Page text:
NOBLE SQUARE — Developer Rob Buono's plan to build a contemporary glass and metal-paneled tower offering 32 condos on a side street behind Milwaukee Avenue got mixed reaction at a Thursday community meeting.
The tower, which would be built on what's now the Fifth Third Bank parking lot at 1210 N. Bosworth St., would "orient" toward Milwaukee Avenue, Buono told a crowd of about 40 residents at a public meeting hosted by 2nd Ward Ald. Brian Hopkins at Near North Montessori School.
Mostly three-bedroom condos — save for a one-bedroom unit on the second floor — the homes would range between 2,518 and 3,331 square feet and cost $900,000 to $1.5 million, Buono said.
A partially below ground 53-spot parking garage next to the tower would also function as the building's lawn and offer some landscaping atop the concrete structure, renderings show.
Buono said the condos, designed by Wheeler Kearns Architects, would likely increase surrounding home values.
Mitch Hutton, who lives near the proposed tower, objected to its modern design.
"We don't want an eyesore in our neighborhood. It's not comparable to most existing supply," Hutton said. Another neighbor, Linda Strbich, described the tower as "a monster."
Scott Rappe, an East Village resident and architect, challenged some of the neighbors' statements that they'd rather see Buono construct a building that mimics the area's several 1890s-era Queen Victorian homes and multiunit apartments.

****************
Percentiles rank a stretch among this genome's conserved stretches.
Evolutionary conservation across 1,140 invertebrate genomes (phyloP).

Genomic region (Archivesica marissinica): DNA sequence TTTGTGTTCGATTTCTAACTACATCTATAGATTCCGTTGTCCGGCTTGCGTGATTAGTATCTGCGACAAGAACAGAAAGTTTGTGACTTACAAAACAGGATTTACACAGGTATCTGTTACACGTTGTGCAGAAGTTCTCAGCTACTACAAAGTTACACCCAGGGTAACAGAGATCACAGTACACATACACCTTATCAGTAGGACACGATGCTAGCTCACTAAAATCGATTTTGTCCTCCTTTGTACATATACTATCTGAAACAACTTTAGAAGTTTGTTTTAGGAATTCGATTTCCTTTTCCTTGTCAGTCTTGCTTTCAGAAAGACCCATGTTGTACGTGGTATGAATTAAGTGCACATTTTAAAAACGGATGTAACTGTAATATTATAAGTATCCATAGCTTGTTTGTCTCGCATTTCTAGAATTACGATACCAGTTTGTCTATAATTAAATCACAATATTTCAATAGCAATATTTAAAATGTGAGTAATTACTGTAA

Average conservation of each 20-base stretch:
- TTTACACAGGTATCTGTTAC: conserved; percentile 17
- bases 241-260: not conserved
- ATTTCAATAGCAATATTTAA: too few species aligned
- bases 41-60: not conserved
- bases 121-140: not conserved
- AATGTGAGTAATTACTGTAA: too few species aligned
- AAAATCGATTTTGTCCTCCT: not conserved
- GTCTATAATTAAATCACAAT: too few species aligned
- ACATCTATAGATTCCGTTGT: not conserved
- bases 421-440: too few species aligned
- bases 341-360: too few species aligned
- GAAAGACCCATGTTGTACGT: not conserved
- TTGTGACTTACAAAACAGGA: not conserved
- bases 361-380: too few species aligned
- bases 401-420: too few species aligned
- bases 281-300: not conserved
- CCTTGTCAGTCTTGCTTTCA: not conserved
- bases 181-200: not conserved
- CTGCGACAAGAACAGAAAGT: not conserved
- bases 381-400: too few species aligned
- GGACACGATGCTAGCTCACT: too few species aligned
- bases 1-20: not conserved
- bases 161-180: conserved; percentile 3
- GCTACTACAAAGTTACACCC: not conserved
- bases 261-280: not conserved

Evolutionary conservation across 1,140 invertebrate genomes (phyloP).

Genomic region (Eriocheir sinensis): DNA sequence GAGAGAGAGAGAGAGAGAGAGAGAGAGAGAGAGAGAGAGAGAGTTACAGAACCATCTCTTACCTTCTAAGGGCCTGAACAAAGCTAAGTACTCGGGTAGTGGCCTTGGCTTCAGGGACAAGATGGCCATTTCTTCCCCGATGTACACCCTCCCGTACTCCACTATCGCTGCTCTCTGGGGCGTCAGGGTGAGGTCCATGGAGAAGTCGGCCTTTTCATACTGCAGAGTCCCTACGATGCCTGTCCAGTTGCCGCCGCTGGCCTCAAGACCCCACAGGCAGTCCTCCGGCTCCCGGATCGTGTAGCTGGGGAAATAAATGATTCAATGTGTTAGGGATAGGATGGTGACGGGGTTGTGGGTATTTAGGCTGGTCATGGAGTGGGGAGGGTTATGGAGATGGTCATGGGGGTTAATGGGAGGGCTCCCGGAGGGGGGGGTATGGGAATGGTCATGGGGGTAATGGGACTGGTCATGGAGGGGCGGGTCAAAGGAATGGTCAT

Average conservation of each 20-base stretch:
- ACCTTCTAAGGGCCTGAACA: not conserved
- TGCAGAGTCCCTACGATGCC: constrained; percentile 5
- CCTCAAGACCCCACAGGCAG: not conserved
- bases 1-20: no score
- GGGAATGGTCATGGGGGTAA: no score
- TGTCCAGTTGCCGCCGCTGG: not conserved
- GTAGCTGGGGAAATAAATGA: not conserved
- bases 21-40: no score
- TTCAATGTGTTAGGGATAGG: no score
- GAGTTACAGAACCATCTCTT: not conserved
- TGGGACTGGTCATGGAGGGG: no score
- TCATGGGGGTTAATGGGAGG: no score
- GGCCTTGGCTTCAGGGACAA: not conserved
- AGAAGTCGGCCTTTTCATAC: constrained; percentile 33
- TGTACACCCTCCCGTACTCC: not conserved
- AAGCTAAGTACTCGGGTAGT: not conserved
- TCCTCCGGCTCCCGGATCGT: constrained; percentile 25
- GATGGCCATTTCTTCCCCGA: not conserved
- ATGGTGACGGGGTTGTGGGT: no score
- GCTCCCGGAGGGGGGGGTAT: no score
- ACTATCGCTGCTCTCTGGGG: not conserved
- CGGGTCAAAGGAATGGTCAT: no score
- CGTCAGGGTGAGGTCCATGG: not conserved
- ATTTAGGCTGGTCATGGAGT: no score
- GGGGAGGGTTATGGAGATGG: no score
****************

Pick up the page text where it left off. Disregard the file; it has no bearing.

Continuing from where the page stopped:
"We do not want faux vintage character, we want real character. It is set back and has open space. The architects have done a good job of orienting the site. This is an inspired solution that is 2016, not 1892," Rappe said.
At 12 stories, the building would tower over the northern end of the Polish Triangle, where on the opposite side, Buono's firm, Henry Street Partners, and Wheeler Kearns built the city's first transit-oriented apartment building, 11 stories and 99 units at 1611 W. Division St.
Gretchen Vermeulen, who lives two blocks from the proposed tower, said, "I think they did a nice job with green space. It has potential."
Vermeulen said she wants to see a traffic study of the impact on already congested streets.
Buono said that as a Wicker Park resident, he knows how bad traffic can be near the Milwaukee, Ashland and Division intersection.
Elsewhere in the city, Buono is completing Logan Square's "Twin Towers" on Milwaukee Avenue, two high-density apartment buildings. Buono told meeting attendees that he also helped develop Willow Court, a string of Bucktown town homes along the 606.
As part of the Bosworth tower project, Buono also is planning to redevelop Fifth Third Bank at 1209 N. Milwaukee Ave., which would remain open during the remodeling.
At the end of the nearly two-hour gathering, the alderman said he has not made a decision about supporting the condo tower.
"I've heard a considerable amount of opposition that seems reasonable, and I've heard some support for it that makes sense, too. [The project] is clearly not ready for approval," Hopkins said.
Hopkins added, "I will continue to solicit input."
After the meeting, Buono said that he did not know when the project would start if it gets approved.
"It's still going through the community process," Buono said.